MOSELEY: No, I'm not. I mean if Roy Moore committed a sin, that's a sin and that's not good. But we're not talking about an actual crime here under -- that's prosecutable in 2017. I don't think you throw out 35 years of a man's career and his reputation because of an unsubstantiated allegation from 1979 that can't be proven either way.

BALDWIN: Brandon, she was -- she was -- she was 14 years of age. And I don't know how much digging you did or didn't do into the law in 1979, but we did, and we found Section 13A, 667, we found that this was on the books going back to '77 and would have been considered sexual abuse in the second degree. Care to respond?

MOSELEY: Which is a misdemeanor in Alabama if I'm correct.

BALDWIN: Does that make it OK?

MOSELEY: No. But again, if, you know, Roy Moore had stolen a lawn mower when he was 21, that's bad, but that's not a reason 50 years later to all of a sudden, you know, throw him off the ballot or let Mitch McConnell pick the next senator of Alabama.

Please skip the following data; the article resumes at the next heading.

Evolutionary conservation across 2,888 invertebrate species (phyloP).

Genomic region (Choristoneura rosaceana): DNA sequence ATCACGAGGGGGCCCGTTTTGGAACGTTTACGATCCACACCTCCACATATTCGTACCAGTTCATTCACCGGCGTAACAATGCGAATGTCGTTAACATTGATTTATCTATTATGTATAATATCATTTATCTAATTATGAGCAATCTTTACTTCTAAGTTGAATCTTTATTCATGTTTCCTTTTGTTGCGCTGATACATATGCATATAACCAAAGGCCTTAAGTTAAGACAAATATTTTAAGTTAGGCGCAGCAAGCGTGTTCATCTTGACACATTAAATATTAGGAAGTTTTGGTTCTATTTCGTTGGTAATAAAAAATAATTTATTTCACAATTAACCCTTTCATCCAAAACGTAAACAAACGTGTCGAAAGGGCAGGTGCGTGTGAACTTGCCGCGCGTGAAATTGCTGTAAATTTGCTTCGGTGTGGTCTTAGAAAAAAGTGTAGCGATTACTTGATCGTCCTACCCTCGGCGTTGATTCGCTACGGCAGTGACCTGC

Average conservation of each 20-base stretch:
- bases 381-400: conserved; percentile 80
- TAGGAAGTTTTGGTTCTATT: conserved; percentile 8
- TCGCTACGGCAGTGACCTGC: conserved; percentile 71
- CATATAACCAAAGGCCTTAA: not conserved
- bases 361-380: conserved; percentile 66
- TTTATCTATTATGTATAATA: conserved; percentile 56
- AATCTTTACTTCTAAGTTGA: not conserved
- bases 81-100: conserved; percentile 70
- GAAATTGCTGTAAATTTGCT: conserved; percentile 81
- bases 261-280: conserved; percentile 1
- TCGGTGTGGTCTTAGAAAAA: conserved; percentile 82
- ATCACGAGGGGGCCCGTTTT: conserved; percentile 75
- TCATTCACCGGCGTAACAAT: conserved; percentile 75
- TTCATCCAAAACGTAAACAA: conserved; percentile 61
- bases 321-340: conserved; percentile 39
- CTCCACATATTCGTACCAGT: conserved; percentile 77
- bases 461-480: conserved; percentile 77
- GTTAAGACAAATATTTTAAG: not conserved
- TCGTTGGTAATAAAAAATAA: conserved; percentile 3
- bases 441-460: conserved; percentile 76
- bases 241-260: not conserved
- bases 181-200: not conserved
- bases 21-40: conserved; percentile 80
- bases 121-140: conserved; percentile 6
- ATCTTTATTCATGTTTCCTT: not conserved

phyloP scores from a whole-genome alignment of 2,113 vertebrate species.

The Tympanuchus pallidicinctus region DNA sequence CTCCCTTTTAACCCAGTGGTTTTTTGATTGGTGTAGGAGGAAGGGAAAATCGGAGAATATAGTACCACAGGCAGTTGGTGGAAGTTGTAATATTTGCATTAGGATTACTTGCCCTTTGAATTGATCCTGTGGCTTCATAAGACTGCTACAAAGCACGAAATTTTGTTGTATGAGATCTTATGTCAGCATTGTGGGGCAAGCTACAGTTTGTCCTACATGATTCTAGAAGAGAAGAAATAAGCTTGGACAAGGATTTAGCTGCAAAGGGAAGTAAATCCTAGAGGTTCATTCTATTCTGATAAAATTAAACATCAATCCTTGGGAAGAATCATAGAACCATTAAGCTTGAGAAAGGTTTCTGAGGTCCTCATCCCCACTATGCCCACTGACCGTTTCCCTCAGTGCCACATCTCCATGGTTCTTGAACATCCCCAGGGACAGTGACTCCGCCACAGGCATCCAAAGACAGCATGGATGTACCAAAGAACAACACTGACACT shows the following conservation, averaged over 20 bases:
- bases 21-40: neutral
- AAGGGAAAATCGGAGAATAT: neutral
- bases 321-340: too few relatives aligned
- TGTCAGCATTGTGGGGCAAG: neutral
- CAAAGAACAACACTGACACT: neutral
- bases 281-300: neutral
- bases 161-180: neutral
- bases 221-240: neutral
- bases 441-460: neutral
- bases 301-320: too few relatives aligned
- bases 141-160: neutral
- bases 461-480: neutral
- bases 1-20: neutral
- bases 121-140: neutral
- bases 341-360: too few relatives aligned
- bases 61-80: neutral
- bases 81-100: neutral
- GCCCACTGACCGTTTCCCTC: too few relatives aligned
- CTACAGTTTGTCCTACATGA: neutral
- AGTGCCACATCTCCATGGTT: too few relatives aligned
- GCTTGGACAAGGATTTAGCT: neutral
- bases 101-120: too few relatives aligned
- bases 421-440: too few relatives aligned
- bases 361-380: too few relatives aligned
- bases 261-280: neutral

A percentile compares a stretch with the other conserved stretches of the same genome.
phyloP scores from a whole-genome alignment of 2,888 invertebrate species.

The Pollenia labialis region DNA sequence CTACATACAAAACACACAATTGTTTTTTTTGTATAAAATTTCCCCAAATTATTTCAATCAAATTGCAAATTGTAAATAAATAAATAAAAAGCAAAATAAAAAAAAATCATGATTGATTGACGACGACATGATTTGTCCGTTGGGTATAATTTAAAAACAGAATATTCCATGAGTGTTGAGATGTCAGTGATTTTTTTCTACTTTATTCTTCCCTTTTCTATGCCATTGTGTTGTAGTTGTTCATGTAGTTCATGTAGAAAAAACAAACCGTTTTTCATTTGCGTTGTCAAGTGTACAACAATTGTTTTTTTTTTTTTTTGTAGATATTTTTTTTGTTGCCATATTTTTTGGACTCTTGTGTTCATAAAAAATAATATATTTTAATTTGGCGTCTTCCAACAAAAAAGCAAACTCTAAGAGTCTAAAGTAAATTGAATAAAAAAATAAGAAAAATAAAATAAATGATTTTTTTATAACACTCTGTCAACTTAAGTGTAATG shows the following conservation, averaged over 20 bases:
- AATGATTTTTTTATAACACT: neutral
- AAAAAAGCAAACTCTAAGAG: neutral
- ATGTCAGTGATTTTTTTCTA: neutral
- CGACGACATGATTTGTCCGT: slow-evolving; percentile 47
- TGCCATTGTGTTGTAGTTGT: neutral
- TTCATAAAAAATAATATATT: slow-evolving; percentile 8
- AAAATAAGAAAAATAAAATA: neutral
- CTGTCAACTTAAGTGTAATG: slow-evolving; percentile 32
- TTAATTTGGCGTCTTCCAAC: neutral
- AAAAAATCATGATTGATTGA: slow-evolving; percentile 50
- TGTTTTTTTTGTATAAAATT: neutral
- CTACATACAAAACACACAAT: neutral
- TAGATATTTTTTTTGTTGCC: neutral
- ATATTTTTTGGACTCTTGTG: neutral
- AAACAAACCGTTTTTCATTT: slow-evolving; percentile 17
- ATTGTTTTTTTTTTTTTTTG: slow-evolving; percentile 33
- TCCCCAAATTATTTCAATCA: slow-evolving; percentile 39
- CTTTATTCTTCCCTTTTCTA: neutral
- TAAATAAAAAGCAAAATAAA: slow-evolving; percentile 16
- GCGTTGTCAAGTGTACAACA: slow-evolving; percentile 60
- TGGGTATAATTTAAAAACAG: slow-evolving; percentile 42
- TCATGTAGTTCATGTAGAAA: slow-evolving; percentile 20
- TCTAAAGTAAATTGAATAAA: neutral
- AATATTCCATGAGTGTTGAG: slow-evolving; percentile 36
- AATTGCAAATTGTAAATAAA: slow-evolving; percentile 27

BALDWIN: Sexual abuse, stealing a lawn mower, let's not even go there.

Let's -- you know, you believe Roy Moore's account, Brandon, and you want to believe the best in Roy Moore. Is it odd to you that he has not come out against these allegations point by point, line by line, accuser by accuser? Instead just shouts, fake news and Democrats, when, let's all keep in mind, this, you know, now grown woman, then 14-year-old, is a Republican and voted for Donald Trump.

MOSELEY: The only accusation that would be a serious crime was that of the 14-year-old, whether he gave alcohol to an 18-year-old when the alcohol age was 19 in Alabama. Again, the one that matters is the 14- year-old complaint because that would be the most serious offense. It's become basically Leigh Corfman's word versus Roy Moore's and Corfman's account is different than the other accounts. In the other accounts, Roy Moore dated some of these women, supposedly, as long as three months and they never got naked. According to Corfman, supposedly Roy took off her shirt and her pants and there was some inappropriate touching.

BALDWIN: Right. On -- on Roy Moore. Set this correct.

MOSELEY: That's not a good thing. That's nothing to be proud of.

BALDWIN: You started the conversation. I'm just trying to understand how you're feeling. You started the conversation saying you have known Roy Moore for years and you believe him.